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Why did Lions’ play calling change in the second half against the Eagles?

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It is tough to use plays designed for first down situations when the offense does not pick up first downs.

NFL: Miami Dolphins at Detroit Lions Tim Fuller-USA TODAY Sports

Where did Robinson go after halftime?

One of the recurring questions that popped up over the last few days was why we saw such funky and inventive play calls from offensive coordinator Jim Bob Cooter in the first half against the Philadelphia Eagles but not nearly as much in the second half. For example, from the article on tight end blocking we posted yesterday, there was this comment from Joe DoubleYou:

I'd love to know

Why did Cooter abandon the odd formations and plays like the bounce pitch to Tate? Did he forget them or was there some reason to think the Eagles had figured them out (and did the Eagles figure them out)? Were they just trying to keep the Eagles off-balance and out-thinking themselves?

While I can’t speak to the fresh new plays as much (see, for example, Tim Twentyman’s film review of the second Theo Riddick touchdown or Dave Birkett’s article on Tate in the backfield for more on that kind of stuff), we can definitely say there was a situational factor in the usage of Corey Robinson as a substitute tight end. Here are two of Jeremy’s bullet points from the snap counts article for the Week 5 win over the Eagles:

The Lions surprisingly used Clay Harbor the most at tight end despite the fact he was added just five days prior to the game. At 38 percent of snaps he didn't play very much, but Khari Lee and Cole Wick combined for just 16 snaps on offense.

Instead, the Lions decided to use a sixth offensive linemen for a good chunk of the game. The lucky lineman was Corey Robinson, who played for nearly one-third of the game.

We went back to the tape after snap counts were released and tried to find all of the plays where Corey Robinson was on the field. Let’s consider when in the game those 19 offensive snaps occurred:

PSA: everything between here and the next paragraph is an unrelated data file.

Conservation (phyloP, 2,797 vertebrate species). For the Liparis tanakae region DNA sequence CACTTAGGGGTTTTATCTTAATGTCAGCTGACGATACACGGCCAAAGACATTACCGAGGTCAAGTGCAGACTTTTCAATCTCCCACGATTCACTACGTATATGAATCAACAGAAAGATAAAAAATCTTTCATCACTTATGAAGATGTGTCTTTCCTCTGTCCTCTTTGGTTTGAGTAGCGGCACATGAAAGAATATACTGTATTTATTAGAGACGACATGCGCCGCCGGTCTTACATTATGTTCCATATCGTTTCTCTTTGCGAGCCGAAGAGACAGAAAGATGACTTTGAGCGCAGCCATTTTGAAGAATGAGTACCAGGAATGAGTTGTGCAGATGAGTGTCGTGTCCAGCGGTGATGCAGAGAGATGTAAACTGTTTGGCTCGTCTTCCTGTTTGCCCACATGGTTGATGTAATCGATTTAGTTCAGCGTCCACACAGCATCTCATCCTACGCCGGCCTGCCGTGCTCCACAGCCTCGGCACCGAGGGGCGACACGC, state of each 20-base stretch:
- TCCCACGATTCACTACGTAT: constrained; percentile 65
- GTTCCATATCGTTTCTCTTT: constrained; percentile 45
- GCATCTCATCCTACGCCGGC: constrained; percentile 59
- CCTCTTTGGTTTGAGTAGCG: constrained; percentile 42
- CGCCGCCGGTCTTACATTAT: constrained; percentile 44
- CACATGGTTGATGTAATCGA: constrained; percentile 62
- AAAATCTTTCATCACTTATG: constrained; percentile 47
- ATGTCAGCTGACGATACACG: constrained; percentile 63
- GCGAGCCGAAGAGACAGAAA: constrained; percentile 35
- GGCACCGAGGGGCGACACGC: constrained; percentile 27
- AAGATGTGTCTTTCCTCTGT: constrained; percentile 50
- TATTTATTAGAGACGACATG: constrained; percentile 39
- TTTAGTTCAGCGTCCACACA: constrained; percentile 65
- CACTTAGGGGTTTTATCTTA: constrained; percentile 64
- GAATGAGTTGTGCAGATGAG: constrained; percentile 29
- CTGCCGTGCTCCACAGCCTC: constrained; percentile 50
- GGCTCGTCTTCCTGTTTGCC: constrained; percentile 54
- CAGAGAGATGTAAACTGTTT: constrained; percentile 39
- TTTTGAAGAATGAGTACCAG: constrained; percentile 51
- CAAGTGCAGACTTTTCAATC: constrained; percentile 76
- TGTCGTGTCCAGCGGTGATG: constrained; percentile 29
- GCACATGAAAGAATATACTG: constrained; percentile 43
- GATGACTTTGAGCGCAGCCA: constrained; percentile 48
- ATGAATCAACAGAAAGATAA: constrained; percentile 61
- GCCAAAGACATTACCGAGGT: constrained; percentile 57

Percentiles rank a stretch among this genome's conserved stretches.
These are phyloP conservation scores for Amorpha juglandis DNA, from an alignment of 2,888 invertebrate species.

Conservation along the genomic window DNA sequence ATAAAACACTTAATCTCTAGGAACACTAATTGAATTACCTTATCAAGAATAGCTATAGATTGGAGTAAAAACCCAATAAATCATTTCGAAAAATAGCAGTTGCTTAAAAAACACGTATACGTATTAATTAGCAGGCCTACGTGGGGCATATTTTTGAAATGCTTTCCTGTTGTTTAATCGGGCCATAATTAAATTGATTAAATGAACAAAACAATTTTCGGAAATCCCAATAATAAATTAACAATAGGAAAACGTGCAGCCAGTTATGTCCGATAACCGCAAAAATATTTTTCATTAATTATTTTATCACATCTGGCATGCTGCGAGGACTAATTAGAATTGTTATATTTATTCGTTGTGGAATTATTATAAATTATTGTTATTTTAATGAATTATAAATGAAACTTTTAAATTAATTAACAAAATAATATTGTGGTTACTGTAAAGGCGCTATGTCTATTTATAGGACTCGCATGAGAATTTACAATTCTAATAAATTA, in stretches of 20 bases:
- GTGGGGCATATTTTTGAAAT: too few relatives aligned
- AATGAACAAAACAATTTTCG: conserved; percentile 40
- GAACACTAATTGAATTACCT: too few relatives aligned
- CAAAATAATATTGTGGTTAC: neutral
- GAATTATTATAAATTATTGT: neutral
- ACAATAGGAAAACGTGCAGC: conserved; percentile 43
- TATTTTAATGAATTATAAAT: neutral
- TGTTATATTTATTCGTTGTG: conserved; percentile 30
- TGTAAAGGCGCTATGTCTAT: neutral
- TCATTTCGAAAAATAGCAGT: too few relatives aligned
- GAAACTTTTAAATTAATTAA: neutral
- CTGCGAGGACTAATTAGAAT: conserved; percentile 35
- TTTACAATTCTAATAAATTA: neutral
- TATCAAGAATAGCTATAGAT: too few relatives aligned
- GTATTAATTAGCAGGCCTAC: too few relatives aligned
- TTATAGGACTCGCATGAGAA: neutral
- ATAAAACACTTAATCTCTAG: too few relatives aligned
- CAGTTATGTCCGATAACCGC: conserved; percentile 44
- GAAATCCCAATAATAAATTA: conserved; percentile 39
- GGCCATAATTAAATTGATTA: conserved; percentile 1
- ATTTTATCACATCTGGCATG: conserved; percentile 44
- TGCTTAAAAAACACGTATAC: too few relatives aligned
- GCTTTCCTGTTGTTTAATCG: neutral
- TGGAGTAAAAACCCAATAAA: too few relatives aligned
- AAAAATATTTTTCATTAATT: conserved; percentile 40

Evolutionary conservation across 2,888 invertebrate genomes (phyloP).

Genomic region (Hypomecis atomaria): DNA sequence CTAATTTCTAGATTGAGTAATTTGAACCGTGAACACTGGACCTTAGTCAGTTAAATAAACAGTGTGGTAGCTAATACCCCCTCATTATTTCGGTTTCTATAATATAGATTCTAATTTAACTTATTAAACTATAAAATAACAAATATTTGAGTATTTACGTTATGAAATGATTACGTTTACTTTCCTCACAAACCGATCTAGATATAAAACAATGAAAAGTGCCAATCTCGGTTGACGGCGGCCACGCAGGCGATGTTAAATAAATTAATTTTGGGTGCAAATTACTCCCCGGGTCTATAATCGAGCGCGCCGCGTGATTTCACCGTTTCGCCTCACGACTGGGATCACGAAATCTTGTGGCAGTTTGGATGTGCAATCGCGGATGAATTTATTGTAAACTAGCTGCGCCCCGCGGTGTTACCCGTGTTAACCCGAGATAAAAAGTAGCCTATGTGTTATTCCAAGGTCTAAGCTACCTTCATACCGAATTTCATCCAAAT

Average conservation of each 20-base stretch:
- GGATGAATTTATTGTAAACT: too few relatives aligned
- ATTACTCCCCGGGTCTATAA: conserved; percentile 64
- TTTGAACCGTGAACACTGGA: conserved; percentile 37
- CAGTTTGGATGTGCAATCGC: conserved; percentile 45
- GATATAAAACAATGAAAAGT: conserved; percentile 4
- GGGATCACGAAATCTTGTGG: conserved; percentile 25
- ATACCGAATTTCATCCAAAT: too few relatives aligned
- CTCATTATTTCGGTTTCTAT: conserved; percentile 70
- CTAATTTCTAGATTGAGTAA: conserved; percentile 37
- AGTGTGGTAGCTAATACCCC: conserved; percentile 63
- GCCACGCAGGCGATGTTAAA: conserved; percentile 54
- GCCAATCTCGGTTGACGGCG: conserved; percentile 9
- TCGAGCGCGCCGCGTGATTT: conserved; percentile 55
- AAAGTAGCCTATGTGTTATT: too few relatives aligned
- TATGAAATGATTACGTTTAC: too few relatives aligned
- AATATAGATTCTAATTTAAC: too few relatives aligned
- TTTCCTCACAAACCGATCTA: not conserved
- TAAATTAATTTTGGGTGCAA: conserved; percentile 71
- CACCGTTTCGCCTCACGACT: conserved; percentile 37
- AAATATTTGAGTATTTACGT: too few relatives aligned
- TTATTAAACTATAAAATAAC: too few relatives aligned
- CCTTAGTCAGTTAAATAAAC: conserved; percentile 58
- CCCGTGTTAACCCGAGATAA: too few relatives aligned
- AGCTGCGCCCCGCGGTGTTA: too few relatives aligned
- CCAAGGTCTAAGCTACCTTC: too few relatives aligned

1Q 15:00 1-10 First snap of the game, Theo run for 6 yards

1Q 13:49 1-10 Theo run for 4 yards

1Q 12:25 2-10 Theo run for 17 yards

1Q 6:02 1-10 Zenner run for 3 yards

1Q 4:46 1-10 Stafford incomplete to Boldin (the PI on Carroll over the middle)

1Q 4:42 1-10 Zenner run for -2 yards

1Q 4:00 2-7 Zenner run for 3 yards

2Q 10:21 1-10 Theo run for 13 yards

2Q 9:42 1-10 Stafford incomplete right side to Tate (the one that went over his head I think)

2Q 8:11 4-1 Stafford run for 2 yards (QB sneak for first down)

2Q 7:32 1-10 Theo run for no gain

2Q 6:06 1-10 Stafford pass to Zenner for 19 yards (this was the screen pass)

That accounts for 12 of Robinson’s 19 offensive snaps in the first half. Only seven were in the second half:

3Q 9:12 1-10 Theo run for 4 yards

3Q 8:32 1-10 Stafford sacked by Logan (This was the Boldin unsportsmanlike conduct penalty)

3Q 1:25 1-10 Theo run for -1 yards

Just three plays in the third quarter! The final four snaps were mostly special situation plays in the fourth quarter:

4Q 15:00 4-1 Theo run for 2 yards (this was the second effort fourth down conversion)

4Q 13:32 2-8 Theo 1 yard run

4Q 1:50 1-6 Zenner -2 yard run

4Q 1:46 2-8 Zenner 3 yard run

Lead foot but possibly no gas

Some clear patterns emerge from this:

  1. Ignoring the fourth quarter for now (see the next point), 12 of the 19 plays were on first down, all first-and-10 situations. One play was a second-and-10 situation (the long run off right end by Theo Riddick that was shown in the TE article). So that’s 13 plays accounted for.
  2. Four of the remaining six plays were situational: two heavy formation fourth down conversions and the two clock burning plays at the end of the game following the Golden Tate strike to move the ball inside the 10 (after the penalty).
  3. All of the pass plays—which I think also all used play action—were called in first-and-10 situations.
  4. The last two plays not yet accounted for were both in second-and-8 run situations: 1Q 4:00 and 4Q 13:32.
  5. Aside from the end of game plays, only two of the Robinson snaps were inside the red zone: 1Q 6:02 and 3Q 9:12.

What we can pretty clearly say, then, is that this was a package slated for use in the base open field offense and with drive openers between the pre-red zone areas, to use Brian Billick’s terminology. The plays involved would be mainly for regular start of down series first-and-10 type situations and as an option a bit down the play call sheet for second-and-medium while on schedule.

The reason Jim Bob stopped using these plays is because the Lions did not convert any first downs for most of the second half. If the Robinson plays were being used for first-and-10 but the team was hardly ever in first-and-10, they were just situationally not the right plays to call.

Fortunately, Big Play Slay saved the day and Jim Schwartz stayed on his feet at the end of the game. Had the Lions actually moved the chains after halftime, would Jim Bob have kept using the Robinson plays? Maybe. We don’t know—and there’s no way to know, but there is a good chance he would have.